Green Plumbing & Water Conservation Tips

Whether you live in drought-stricken regions or not, it's important to conserve water whenever possible, and more effectively use the water you need. You'll notice a difference in your water bills, too. And even if you're saving just a few dollars a month, that money will really add up in the long term. With that in mind, look at these easy ways to go green and use less water around the house.

  1. Adjust Your Water Pressure

    When your home’s water pressure is more than 60 pounds per square inch (psi), it can damage your plumbing. Your local water authority can tell you how high your water pressure should be, and if necessary, you can install a pressure-reducing valve that will conserve a great deal of water. It’s easy to check your water pressure using gauges that are available at home and hardware stores. They cost about ten dollars and will screw right onto outdoor hose bibs just like a garden hose.


  2. Fix Leaks

    Is your kitchen or bathroom faucet dripping? Or perhaps there's always a small puddle of water beneath your outdoor spigot? A leaky faucet that drips once per second can waste more than 8 gallons a day. That's 3,000 gallons per year! Fix leaky faucets as soon as possible. Leaky toilets can waste even more water than dripping faucets. Check for silent toilet leaks by dropping a few drops of food coloring into your toilet tank. Wait 15 minutes then look in the bowl. If the water in the food coloring has made its way into the bowl, you have a leak! Replacing your toilet’s flapper valve will fix most toilet leaks, and it’s an easy DIY fix.

    Check for household water leaks with your water meter during a period of time when no water is being used. Make a note of the meter reading and check it 8 to 10 hours later. If the meter has moved, you have an undetected water leak, which should be corrected.

  3. Switch to Low-Flow Fixtures

    If you have old faucets or shower heads, replace them with low-flow versions. You'll save water and see a decrease in your water bill! Replacing an old shower head can save up to 7.5 gallons of water per minute without sacrificing full spray action. Low-flow shower head have come a long way since the disappointing first-generation models. Today’s low-flow shower heads are so well engineered, you probably won’t notice you are using a low-flow head at all. Expect an annual savings of up to $145 in energy & water savings for a family of four.


  4. Run Full Loads

    Any time you're using your dishwasher or doing the laundry, wait to run the machine until you have a full load. If you must run smaller loads, change the water settings on your appliances to account for it. Check the controls to see if you’ve overlooked a more efficient setting that conserves energy and/or water.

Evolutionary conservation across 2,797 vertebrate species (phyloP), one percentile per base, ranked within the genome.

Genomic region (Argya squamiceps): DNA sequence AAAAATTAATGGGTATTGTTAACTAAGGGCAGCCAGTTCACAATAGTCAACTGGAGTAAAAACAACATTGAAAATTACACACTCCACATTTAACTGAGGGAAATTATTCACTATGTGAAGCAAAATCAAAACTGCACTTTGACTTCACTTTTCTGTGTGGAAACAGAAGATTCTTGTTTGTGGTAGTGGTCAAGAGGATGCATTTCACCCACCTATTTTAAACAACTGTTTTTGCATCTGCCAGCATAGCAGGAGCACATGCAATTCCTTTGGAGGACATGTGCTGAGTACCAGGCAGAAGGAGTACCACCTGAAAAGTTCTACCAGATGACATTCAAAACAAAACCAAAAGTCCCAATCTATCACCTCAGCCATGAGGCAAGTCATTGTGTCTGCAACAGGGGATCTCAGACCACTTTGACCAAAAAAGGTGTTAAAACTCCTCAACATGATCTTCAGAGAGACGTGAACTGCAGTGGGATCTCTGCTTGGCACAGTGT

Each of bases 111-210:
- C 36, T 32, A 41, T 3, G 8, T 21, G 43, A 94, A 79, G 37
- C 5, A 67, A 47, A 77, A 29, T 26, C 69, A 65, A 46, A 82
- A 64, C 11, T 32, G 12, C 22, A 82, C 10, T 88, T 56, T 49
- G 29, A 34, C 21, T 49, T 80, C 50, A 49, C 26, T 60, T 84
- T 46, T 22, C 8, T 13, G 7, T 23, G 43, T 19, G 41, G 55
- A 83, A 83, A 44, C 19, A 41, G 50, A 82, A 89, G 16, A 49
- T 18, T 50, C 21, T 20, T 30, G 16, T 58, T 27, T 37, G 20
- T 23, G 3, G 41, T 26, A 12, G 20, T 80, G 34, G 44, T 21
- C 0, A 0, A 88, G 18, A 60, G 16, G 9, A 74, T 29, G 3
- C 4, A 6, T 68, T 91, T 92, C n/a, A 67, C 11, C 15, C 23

5. Rethink Your Lawn Watering

    Automated sprinkler systems are convenient, but they can waste a lot of water. Consider watering your gardens and lawn manually so you don't overwater after heavy rainfall. If you want, attach a timer to your sprinkler - you can set it up manually and it will turn off automatically after a few minutes. Sprinkler timers are more affordable than ever and they will more than pay for themselves in water savings!


  6. Replace Old Toilets

    Even though paying for a new toilet may seem like a lot of unnecessary money to spend when your current toilet is working fine, it's definitely worth it if you want to conserve water and save money. Older models can use more than twice as much water per flush than newer ones, up to 7 gallons per flush, which is a serious waste of water and money. Your options include 1.6 gallon-per-flush (gpf), today’s standard toilet is called HET, or high-efficiency toilet. You can conserve even more by opting for a 1.28gpf, UHT, or ultra-high efficiency toilet. The third option is a dual-flush toilet that has two flush buttons, allowing the user to choose a low-power flush (0.8gpf) for liquid waste and a full-power (1.6gpf) flush for solid waste.


  7. Convert Existing Toilets into Dual-Flush Toilets

    If you have DIY skills, you can turn your ordinary toilet into an efficient dual-flush toilet by replacing the flapper valve and flush valve with a dual-flush converter kit. Major hardware/home centers stock them. We’re partial to Danco’s HydroRight kit because it is relatively easy to install, is very reliable. Adding this kit to a standard 1.6gpf toilet will save a family of four up to 15,000 gallons of water per year.

  8. Don't Leave Water Running

    Leaving the water running while you brush teeth, shave, or wash dishes can quickly waste lots of water. Get into the habit of turning water off and on as needed. Keep a dish brush near the kitchen sink and use it to remove stuck-on food instead of just relying on your water sprayer.

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